Ancient history

Czechoslovakia:First battle of World War II before its start... Captain Pavlik

Czechoslovakia was literally sold by the British and French to Hitler in 1938 with the failed Munich Agreement in 1938. Hitler in violation of even this favorable agreement for him ordered the occupation of Czechoslovakia which was dissolved as state with Slovakia becoming an "independent" satellite state of Germany. It is generally believed that the Czechoslovaks surrendered to the Germans without a fight. But this is not true and already before the Munich Agreement there were serious incidents with deaths on both sides of the border and in the Suditic regions. However the most important conflict took place in the barracks of Čaanek in the small town of Friedek-Mistek in Moravia-Silesia in today's Czech Republic.

The Germans invaded Czechoslovakia on March 14, 1939, almost six months before the start of World War II. The Germans were in a hurry to occupy the industrial area of ​​Ostrava for fear of its possible occupation by the Poles. So, in a hurry, they invaded the area without encountering any resistance, since the Czechoslovak government had ordered the surrender of its forces and cut off communications in the area. So at the Čaanek barracks where three companies under Captain Karel Pavlik were stationed, the order to lay down arms never arrived.

The German 8th Infantry Division (MP) had undertaken the mission of occupying Friedek-Mistek reinforced with the Body Guard "Adolf Hitler". It was led by the 84th Infantry Regiment (IP). In the afternoon of the 14th the Germans arrived in the city. There was the Chaanek camp, an old barracks built by the Austrians who once dominated the area. Only 250 Czech soldiers remained in the barracks (those of German, Hungarian and Slovak origin had deserted). The vast majority of men were new recruits with only 14 days of service. They were led by Captain Karel Pavlik, commander of the 12th Machine Gun Company. He was accompanied by Lieutenant Martinek and 30 other officers joined his force.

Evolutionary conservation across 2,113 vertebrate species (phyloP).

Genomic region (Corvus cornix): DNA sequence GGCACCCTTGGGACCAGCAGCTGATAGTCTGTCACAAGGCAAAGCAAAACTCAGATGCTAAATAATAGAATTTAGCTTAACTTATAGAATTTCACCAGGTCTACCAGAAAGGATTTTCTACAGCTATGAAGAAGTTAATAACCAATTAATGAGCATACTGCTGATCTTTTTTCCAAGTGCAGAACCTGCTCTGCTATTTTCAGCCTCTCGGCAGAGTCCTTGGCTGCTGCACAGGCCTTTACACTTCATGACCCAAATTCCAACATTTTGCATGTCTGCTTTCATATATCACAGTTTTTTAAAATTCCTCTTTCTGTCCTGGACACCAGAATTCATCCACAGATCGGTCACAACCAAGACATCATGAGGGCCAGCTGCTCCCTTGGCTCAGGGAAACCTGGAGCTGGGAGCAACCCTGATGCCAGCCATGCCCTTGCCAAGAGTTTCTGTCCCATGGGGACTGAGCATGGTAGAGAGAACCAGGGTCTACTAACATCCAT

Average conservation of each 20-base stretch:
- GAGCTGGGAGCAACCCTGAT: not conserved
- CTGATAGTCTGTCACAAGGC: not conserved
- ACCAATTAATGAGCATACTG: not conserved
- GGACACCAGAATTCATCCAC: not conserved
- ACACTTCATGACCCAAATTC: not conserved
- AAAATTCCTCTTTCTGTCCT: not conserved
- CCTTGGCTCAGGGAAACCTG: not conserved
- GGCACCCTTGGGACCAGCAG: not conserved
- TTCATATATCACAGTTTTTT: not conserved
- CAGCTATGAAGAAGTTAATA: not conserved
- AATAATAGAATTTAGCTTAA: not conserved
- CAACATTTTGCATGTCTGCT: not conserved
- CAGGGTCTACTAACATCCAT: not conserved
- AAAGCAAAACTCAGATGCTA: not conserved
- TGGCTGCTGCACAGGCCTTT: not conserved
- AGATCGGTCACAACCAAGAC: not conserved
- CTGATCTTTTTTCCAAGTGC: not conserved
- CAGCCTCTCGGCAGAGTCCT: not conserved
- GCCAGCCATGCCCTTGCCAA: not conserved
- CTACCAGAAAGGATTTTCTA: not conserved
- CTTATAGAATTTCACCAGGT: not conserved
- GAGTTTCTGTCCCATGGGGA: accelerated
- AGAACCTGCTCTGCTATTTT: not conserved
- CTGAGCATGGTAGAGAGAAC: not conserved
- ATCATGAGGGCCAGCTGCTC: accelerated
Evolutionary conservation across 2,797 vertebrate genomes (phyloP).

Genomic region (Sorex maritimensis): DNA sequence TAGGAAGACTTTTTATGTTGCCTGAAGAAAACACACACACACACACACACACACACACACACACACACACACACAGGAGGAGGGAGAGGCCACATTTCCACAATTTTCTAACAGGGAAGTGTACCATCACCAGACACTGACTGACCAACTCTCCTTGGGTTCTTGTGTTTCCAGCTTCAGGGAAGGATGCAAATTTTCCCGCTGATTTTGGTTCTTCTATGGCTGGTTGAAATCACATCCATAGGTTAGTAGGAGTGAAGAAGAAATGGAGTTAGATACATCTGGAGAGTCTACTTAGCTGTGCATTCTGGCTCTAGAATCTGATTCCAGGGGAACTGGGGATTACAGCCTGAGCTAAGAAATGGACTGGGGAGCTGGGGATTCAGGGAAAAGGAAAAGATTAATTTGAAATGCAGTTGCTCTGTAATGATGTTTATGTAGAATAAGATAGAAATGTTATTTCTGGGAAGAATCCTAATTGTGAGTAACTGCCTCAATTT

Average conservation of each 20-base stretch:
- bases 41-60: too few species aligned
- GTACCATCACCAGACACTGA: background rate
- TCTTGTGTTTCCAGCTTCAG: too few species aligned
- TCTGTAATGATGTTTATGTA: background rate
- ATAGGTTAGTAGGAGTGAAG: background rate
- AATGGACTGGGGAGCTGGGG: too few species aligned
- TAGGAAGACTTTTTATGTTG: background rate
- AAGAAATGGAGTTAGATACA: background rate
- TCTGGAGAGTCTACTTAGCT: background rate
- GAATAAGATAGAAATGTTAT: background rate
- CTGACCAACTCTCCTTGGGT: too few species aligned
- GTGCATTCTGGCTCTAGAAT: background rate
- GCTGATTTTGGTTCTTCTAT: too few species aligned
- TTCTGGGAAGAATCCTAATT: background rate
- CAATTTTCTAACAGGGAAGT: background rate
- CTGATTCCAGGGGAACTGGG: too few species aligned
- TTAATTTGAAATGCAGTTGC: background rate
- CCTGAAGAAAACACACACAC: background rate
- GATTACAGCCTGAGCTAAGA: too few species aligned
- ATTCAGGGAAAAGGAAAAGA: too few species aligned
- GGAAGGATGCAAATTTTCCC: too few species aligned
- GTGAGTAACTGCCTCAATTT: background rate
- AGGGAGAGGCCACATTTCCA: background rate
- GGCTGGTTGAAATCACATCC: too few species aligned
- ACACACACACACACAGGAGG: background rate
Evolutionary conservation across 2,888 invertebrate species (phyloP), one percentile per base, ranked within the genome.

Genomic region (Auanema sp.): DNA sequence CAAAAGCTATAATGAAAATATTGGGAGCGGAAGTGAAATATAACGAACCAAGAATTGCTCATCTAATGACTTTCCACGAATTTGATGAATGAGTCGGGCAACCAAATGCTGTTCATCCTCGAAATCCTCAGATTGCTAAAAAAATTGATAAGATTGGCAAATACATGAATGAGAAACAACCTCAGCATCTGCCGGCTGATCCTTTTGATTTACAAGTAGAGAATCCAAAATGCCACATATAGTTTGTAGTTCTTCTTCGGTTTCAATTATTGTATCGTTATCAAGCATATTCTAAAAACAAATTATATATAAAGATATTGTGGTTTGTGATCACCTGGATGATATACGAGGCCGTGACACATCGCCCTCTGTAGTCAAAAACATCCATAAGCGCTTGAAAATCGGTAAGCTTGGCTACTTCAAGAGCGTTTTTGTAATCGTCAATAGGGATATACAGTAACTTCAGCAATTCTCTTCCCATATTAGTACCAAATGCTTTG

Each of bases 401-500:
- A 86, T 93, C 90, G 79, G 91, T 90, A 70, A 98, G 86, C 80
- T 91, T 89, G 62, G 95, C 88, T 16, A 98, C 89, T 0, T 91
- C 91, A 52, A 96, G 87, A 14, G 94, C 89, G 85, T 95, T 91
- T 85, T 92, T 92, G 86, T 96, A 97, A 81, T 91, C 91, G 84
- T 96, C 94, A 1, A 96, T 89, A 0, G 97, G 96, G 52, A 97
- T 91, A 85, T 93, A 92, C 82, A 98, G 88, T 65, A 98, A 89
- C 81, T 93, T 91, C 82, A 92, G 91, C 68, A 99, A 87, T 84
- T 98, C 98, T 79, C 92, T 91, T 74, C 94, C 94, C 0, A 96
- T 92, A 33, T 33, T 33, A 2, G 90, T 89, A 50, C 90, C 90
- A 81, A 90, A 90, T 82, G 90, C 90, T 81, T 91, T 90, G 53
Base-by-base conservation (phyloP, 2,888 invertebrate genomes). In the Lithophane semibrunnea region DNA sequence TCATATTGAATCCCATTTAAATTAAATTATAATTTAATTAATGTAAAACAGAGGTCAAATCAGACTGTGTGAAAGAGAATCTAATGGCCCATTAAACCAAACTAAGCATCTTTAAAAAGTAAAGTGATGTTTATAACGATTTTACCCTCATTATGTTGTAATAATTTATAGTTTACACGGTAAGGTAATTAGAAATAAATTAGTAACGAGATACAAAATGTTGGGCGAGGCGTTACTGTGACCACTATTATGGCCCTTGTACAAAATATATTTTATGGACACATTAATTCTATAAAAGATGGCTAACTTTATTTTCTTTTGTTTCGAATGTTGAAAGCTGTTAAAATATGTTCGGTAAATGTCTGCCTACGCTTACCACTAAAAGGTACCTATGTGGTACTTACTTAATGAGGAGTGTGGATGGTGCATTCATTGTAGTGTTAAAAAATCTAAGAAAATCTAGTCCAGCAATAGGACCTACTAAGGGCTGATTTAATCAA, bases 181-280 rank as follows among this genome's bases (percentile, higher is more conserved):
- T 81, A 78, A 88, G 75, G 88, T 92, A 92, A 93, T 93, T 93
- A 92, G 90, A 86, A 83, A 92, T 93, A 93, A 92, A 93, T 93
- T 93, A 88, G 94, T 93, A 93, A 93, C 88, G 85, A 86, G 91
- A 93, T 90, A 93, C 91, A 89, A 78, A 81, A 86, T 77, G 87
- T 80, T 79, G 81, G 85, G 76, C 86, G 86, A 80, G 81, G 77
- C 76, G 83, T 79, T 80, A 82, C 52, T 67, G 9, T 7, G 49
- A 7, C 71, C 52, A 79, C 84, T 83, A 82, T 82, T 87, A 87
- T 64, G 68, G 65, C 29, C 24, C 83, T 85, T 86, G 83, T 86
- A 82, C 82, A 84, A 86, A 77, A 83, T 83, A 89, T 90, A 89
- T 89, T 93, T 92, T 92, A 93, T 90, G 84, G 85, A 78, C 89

The battle

The German phalanx approached the barracks and halted nearby. A German officer with some soldiers moved towards the main gate. The purpose, Lance Corporal Bohuslav Pribila asked the Germans to stop. However, the German, pistol in hand, continued to march towards the gate with his men. The Czech fired a warning shot. In response, the Germans shot him, injuring him. The Czech fell to the ground and although wounded shot and wounded the German officer. On hearing the shots, Pavlik mobilized his men by deploying them in two trenches that he had – presciently – ordered to be dug in the barracks, while he also placed men in the windows of the second floor. His force had a few machine guns, rifles and a total of 50 grenades and an anti-tank rifle.

The Germans immediately deployed his approximately 1,200 men and supported by an Sd.Kfz 221 armored vehicle attacked the gate. However, the armored vehicle was neutralized by the anti-tank rifle and the Czechs opened fire on the Germans, killing and wounding several. Soon the Germans called the Czechs with loudspeakers to surrender but when they attacked a second time they were again forced to retreat with losses although in the meantime they were reinforced with anti-tank guns and 5 and 8 cm mortars.

Soon the Germans launched a third attack. They managed to drive the Czechs out of the trenches but they continued to resist from inside the building although it was clear that they had no hope. For the next 40 minutes the battle continued fiercely with the Germans bringing in a second armored car, while Pavlik operated a machine gun alone, with great success, on the roof of the building.

At one point the senior Czech commander in the area, Colonel Eliasberk,. he was called upon by the Germans to persuade the defenders to surrender. But Pavlik ignored the order and continued to fight. The battle continued throughout the night with the Germans pounding the building with their guns and mortars. The Czechs were holding but running out of ammunition. So Pavlik was forced to order a ceasefire. The Czech soldiers were disarmed and released by the Germans. Pavlik also followed his men, and the Germans, honoring his bravery, allowed him to keep his pistol. The Germans had 18 dead and many wounded, compared to only 2 Czechs wounded.

The end of a hero

Pavlik and Martinek joined the resistance almost immediately. Pavlik helped flee Czech pilots to Britain and then moved to Prague taking on more critical duties. However, he was betrayed and captured by the Germans. He suffered horrible torture without opening his mouth. Then he was sent to Mauthausen concentration camp - hell where he was murdered in October 1943. His body was never found...